Swedish musician Tove Lo said, “I am an open book, and I’m fine being me: I’m not a perfect person.”

While I have never listened to Tove Lo’s music, I do have to admit her logic is wise. The thing the past twenty years has taught us is that many voters are not expecting their elected officials to be perfect, but they do hate surprises.  So are you ready to be an open book?  Is your family? If you are not, grab a good book, sit by the fire and stay home because you should not run for political office.

This is one of those candidate “characteristics” that may make you crazy.  You are opening up your life.  Old lovers are still mad.  If you are successful, someone thought you screwed them over. The list goes on and on. Obviously, the level of office you seek also increases or decreases the personal scrutiny. That being said, if there is something in your past that you are embarrassed about or could embarrass your family, there is a high chance it will come out.  

So what do you do?

  1. Opposition Research.  Do opposition research on yourself.  Be honest and do not approach it with rose colored glasses.  If you do not know what rose colored glasses are, here is the definition: “An optimistic perception of something; a positive opinion; seeing something in a positive way, often thinking of it as better than it actually is.”  Suggestion:  Do. Not. Do. That.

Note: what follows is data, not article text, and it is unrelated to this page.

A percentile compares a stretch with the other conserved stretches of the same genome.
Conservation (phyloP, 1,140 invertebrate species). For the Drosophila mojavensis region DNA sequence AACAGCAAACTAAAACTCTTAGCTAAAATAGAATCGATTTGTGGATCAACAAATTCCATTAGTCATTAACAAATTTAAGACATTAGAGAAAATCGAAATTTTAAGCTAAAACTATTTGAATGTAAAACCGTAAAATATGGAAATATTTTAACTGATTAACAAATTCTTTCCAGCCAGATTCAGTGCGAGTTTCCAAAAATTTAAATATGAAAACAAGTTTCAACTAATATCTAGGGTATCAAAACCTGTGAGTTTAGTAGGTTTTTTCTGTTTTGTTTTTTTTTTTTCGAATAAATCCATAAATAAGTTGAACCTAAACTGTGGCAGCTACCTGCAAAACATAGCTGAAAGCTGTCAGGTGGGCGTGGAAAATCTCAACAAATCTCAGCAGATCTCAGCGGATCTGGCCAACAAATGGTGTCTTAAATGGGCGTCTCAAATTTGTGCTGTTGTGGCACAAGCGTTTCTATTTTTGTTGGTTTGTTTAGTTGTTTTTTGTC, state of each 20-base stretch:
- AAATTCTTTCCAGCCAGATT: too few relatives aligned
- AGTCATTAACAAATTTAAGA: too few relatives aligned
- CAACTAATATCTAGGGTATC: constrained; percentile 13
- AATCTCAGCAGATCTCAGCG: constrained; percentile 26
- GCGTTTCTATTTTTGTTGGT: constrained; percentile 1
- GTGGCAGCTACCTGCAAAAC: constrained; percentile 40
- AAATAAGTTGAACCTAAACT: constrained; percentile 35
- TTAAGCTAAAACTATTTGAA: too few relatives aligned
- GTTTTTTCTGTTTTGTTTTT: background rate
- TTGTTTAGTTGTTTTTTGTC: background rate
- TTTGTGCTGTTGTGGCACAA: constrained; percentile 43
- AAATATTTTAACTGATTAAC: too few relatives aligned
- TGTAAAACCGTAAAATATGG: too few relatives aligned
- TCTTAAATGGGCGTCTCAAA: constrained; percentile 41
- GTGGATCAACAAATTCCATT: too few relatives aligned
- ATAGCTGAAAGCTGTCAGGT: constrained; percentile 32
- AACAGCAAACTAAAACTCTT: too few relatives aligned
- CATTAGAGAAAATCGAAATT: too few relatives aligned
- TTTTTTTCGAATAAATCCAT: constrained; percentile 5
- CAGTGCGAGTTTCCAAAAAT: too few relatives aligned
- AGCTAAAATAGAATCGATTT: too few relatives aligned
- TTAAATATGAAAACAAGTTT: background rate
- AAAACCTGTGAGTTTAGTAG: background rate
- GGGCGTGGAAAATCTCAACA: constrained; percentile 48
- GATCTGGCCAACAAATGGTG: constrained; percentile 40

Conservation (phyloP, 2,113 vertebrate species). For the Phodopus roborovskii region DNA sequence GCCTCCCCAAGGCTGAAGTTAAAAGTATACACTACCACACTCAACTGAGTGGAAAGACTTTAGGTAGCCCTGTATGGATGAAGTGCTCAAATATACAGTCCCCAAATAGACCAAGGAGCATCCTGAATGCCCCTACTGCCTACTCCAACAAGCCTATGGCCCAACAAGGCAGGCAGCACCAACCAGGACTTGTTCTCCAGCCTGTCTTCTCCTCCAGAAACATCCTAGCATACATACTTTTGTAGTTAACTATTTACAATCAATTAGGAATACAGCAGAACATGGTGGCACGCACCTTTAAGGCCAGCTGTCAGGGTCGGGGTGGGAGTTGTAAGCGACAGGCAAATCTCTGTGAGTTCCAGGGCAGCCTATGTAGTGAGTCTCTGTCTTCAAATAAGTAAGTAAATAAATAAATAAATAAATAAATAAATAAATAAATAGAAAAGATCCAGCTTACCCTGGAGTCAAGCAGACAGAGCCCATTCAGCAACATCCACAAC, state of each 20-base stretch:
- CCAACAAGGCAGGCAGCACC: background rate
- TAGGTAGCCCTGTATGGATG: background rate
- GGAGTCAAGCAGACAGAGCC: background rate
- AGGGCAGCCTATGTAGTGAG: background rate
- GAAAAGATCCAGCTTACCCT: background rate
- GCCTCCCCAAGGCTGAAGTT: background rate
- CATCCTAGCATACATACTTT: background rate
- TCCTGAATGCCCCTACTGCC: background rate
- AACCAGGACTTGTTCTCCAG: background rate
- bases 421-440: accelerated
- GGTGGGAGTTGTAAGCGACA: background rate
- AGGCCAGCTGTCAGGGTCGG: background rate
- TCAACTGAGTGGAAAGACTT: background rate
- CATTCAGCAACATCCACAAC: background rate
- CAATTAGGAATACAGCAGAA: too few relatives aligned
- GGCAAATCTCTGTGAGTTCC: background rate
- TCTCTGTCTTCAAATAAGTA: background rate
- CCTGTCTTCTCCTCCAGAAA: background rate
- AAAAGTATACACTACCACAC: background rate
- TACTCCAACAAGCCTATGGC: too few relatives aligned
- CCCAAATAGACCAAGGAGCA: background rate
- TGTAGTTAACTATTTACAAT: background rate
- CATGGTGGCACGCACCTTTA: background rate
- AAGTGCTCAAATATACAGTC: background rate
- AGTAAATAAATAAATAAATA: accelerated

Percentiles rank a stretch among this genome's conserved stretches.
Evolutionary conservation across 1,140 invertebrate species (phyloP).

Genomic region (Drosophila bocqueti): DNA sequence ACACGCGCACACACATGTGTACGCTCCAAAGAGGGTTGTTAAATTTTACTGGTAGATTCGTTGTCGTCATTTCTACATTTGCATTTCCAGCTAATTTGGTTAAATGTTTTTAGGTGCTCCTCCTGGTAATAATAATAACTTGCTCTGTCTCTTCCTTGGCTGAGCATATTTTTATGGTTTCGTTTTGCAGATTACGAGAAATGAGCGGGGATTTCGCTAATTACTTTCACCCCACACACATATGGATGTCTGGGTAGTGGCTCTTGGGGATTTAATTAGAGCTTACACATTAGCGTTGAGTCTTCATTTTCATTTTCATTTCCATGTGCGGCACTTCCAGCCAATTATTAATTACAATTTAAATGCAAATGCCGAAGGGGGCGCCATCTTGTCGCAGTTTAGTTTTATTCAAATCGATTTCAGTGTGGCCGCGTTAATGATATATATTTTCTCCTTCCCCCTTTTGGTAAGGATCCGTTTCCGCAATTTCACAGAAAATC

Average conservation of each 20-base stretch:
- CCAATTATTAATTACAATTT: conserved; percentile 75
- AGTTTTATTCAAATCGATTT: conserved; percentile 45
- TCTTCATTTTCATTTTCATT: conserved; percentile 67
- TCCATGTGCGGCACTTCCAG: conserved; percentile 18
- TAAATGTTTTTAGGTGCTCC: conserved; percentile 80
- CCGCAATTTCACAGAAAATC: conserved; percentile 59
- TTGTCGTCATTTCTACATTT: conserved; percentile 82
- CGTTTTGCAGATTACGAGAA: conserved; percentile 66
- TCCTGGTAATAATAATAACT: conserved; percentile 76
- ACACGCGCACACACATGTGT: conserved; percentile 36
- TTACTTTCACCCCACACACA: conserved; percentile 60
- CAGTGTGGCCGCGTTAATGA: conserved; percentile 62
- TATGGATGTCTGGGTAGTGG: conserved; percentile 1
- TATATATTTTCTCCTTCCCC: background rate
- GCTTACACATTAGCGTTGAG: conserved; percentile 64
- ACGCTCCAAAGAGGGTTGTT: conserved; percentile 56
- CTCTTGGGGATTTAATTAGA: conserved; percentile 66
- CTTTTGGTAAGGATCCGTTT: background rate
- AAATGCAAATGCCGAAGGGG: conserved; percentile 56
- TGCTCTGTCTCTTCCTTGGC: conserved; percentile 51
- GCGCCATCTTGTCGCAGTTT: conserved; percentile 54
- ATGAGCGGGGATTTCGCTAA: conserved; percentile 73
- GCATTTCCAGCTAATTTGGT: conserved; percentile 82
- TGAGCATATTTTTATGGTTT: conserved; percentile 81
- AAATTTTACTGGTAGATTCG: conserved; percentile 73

2. Family Matters.  Referring to your past, most of us can handle the heat when people say or think awful things about us, but our family?  Different story for a normal human being. We do not want to embarrass or hurt those we love.  So do not keep them in the dark.
  3. Open Book.  A candidate we worked with had a colorful career.  He did opposition research on himself and brought each political reporter to his office and went over the material. At the end he simply asked them “does any of this disqualify me from running for office?”  The reporters appreciated the honesty and replied that it did not. When his opponent tried to bring up some of the issues during the campaign, the reporters ignored them and told them that the candidate had provided full disclosure.  That is more difficult to do today with social media, so if there is something you feel is a black eye, you release the information with full disclosure and control the message.
  4. Full Disclosure. Full disclosure means all of it … do not leave a little bit behind.  Because the “little bit behind” always comes out.

Mistakes happen. We are all human. However, it is foolish to think opponents or envious acquaintances will not bring up our flaws and failures. Be prepared. Stand tall. If you can not do that, stay home.

Be an Open Book on your .Vote website. Get.vote